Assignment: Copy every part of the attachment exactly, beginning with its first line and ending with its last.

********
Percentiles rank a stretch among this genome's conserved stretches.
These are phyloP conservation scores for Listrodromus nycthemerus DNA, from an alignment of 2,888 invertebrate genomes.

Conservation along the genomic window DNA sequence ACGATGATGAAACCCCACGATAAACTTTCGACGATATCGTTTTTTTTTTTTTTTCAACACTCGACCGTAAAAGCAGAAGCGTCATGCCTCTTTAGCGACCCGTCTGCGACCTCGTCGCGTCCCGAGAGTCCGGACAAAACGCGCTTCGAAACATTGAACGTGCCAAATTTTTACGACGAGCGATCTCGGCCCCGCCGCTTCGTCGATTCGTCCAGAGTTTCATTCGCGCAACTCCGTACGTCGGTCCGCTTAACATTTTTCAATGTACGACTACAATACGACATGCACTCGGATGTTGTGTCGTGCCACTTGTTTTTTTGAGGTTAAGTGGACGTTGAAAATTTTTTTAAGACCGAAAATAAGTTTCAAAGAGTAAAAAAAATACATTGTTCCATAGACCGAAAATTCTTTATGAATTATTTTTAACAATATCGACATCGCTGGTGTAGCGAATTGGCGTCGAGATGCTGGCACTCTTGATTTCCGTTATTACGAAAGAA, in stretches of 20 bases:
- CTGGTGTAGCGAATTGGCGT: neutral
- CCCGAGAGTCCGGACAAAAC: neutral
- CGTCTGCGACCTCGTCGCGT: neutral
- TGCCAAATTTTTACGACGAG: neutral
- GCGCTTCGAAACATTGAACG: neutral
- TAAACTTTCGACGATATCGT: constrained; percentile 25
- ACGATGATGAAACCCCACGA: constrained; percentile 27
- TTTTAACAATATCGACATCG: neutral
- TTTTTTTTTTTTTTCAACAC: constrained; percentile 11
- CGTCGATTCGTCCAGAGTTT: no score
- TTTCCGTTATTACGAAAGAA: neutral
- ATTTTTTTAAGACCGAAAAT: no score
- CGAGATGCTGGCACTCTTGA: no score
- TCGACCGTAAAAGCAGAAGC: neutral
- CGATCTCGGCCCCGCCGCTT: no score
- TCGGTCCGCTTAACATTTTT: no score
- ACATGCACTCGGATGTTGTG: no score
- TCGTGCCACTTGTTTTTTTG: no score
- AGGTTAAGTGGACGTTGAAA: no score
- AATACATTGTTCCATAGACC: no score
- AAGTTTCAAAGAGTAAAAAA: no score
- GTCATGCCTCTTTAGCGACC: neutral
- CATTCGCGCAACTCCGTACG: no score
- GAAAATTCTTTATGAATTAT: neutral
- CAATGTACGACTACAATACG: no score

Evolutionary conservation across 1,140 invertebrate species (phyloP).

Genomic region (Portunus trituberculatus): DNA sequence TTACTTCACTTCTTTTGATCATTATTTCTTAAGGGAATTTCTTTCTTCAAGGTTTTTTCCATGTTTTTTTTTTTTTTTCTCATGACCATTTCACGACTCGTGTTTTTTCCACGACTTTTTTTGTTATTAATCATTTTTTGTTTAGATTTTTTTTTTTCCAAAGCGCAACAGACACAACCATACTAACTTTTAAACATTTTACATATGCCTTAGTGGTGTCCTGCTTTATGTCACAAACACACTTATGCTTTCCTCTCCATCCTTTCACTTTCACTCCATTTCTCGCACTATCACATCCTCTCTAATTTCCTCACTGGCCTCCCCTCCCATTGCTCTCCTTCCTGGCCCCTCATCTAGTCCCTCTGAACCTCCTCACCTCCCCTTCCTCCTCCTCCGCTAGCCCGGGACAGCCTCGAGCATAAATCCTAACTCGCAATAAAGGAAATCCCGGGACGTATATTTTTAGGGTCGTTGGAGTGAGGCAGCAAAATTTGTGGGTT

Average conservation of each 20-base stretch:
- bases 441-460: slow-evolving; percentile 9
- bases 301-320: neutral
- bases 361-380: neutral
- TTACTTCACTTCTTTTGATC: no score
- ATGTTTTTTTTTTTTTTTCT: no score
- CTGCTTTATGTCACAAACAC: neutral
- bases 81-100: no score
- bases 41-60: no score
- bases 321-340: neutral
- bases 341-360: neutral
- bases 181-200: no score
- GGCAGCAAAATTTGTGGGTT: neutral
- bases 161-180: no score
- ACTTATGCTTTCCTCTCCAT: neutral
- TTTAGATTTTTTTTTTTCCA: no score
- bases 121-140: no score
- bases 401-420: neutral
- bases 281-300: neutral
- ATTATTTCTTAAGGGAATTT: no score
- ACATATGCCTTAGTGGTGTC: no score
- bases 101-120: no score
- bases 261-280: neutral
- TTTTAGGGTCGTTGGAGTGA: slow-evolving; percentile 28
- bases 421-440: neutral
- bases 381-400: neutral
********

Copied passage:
Percentiles rank a stretch among this genome's conserved stretches.
These are phyloP conservation scores for Listrodromus nycthemerus DNA, from an alignment of 2,888 invertebrate genomes.

Conservation along the genomic window DNA sequence ACGATGATGAAACCCCACGATAAACTTTCGACGATATCGTTTTTTTTTTTTTTTCAACACTCGACCGTAAAAGCAGAAGCGTCATGCCTCTTTAGCGACCCGTCTGCGACCTCGTCGCGTCCCGAGAGTCCGGACAAAACGCGCTTCGAAACATTGAACGTGCCAAATTTTTACGACGAGCGATCTCGGCCCCGCCGCTTCGTCGATTCGTCCAGAGTTTCATTCGCGCAACTCCGTACGTCGGTCCGCTTAACATTTTTCAATGTACGACTACAATACGACATGCACTCGGATGTTGTGTCGTGCCACTTGTTTTTTTGAGGTTAAGTGGACGTTGAAAATTTTTTTAAGACCGAAAATAAGTTTCAAAGAGTAAAAAAAATACATTGTTCCATAGACCGAAAATTCTTTATGAATTATTTTTAACAATATCGACATCGCTGGTGTAGCGAATTGGCGTCGAGATGCTGGCACTCTTGATTTCCGTTATTACGAAAGAA, in stretches of 20 bases:
- CTGGTGTAGCGAATTGGCGT: neutral
- CCCGAGAGTCCGGACAAAAC: neutral
- CGTCTGCGACCTCGTCGCGT: neutral
- TGCCAAATTTTTACGACGAG: neutral
- GCGCTTCGAAACATTGAACG: neutral
- TAAACTTTCGACGATATCGT: constrained; percentile 25
- ACGATGATGAAACCCCACGA: constrained; percentile 27
- TTTTAACAATATCGACATCG: neutral
- TTTTTTTTTTTTTTCAACAC: constrained; percentile 11
- CGTCGATTCGTCCAGAGTTT: no score
- TTTCCGTTATTACGAAAGAA: neutral
- ATTTTTTTAAGACCGAAAAT: no score
- CGAGATGCTGGCACTCTTGA: no score
- TCGACCGTAAAAGCAGAAGC: neutral
- CGATCTCGGCCCCGCCGCTT: no score
- TCGGTCCGCTTAACATTTTT: no score
- ACATGCACTCGGATGTTGTG: no score
- TCGTGCCACTTGTTTTTTTG: no score
- AGGTTAAGTGGACGTTGAAA: no score
- AATACATTGTTCCATAGACC: no score
- AAGTTTCAAAGAGTAAAAAA: no score
- GTCATGCCTCTTTAGCGACC: neutral
- CATTCGCGCAACTCCGTACG: no score
- GAAAATTCTTTATGAATTAT: neutral
- CAATGTACGACTACAATACG: no score

Evolutionary conservation across 1,140 invertebrate species (phyloP).

Genomic region (Portunus trituberculatus): DNA sequence TTACTTCACTTCTTTTGATCATTATTTCTTAAGGGAATTTCTTTCTTCAAGGTTTTTTCCATGTTTTTTTTTTTTTTTCTCATGACCATTTCACGACTCGTGTTTTTTCCACGACTTTTTTTGTTATTAATCATTTTTTGTTTAGATTTTTTTTTTTCCAAAGCGCAACAGACACAACCATACTAACTTTTAAACATTTTACATATGCCTTAGTGGTGTCCTGCTTTATGTCACAAACACACTTATGCTTTCCTCTCCATCCTTTCACTTTCACTCCATTTCTCGCACTATCACATCCTCTCTAATTTCCTCACTGGCCTCCCCTCCCATTGCTCTCCTTCCTGGCCCCTCATCTAGTCCCTCTGAACCTCCTCACCTCCCCTTCCTCCTCCTCCGCTAGCCCGGGACAGCCTCGAGCATAAATCCTAACTCGCAATAAAGGAAATCCCGGGACGTATATTTTTAGGGTCGTTGGAGTGAGGCAGCAAAATTTGTGGGTT

Average conservation of each 20-base stretch:
- bases 441-460: slow-evolving; percentile 9
- bases 301-320: neutral
- bases 361-380: neutral
- TTACTTCACTTCTTTTGATC: no score
- ATGTTTTTTTTTTTTTTTCT: no score
- CTGCTTTATGTCACAAACAC: neutral
- bases 81-100: no score
- bases 41-60: no score
- bases 321-340: neutral
- bases 341-360: neutral
- bases 181-200: no score
- GGCAGCAAAATTTGTGGGTT: neutral
- bases 161-180: no score
- ACTTATGCTTTCCTCTCCAT: neutral
- TTTAGATTTTTTTTTTTCCA: no score
- bases 121-140: no score
- bases 401-420: neutral
- bases 281-300: neutral
- ATTATTTCTTAAGGGAATTT: no score
- ACATATGCCTTAGTGGTGTC: no score
- bases 101-120: no score
- bases 261-280: neutral
- TTTTAGGGTCGTTGGAGTGA: slow-evolving; percentile 28
- bases 421-440: neutral
- bases 381-400: neutral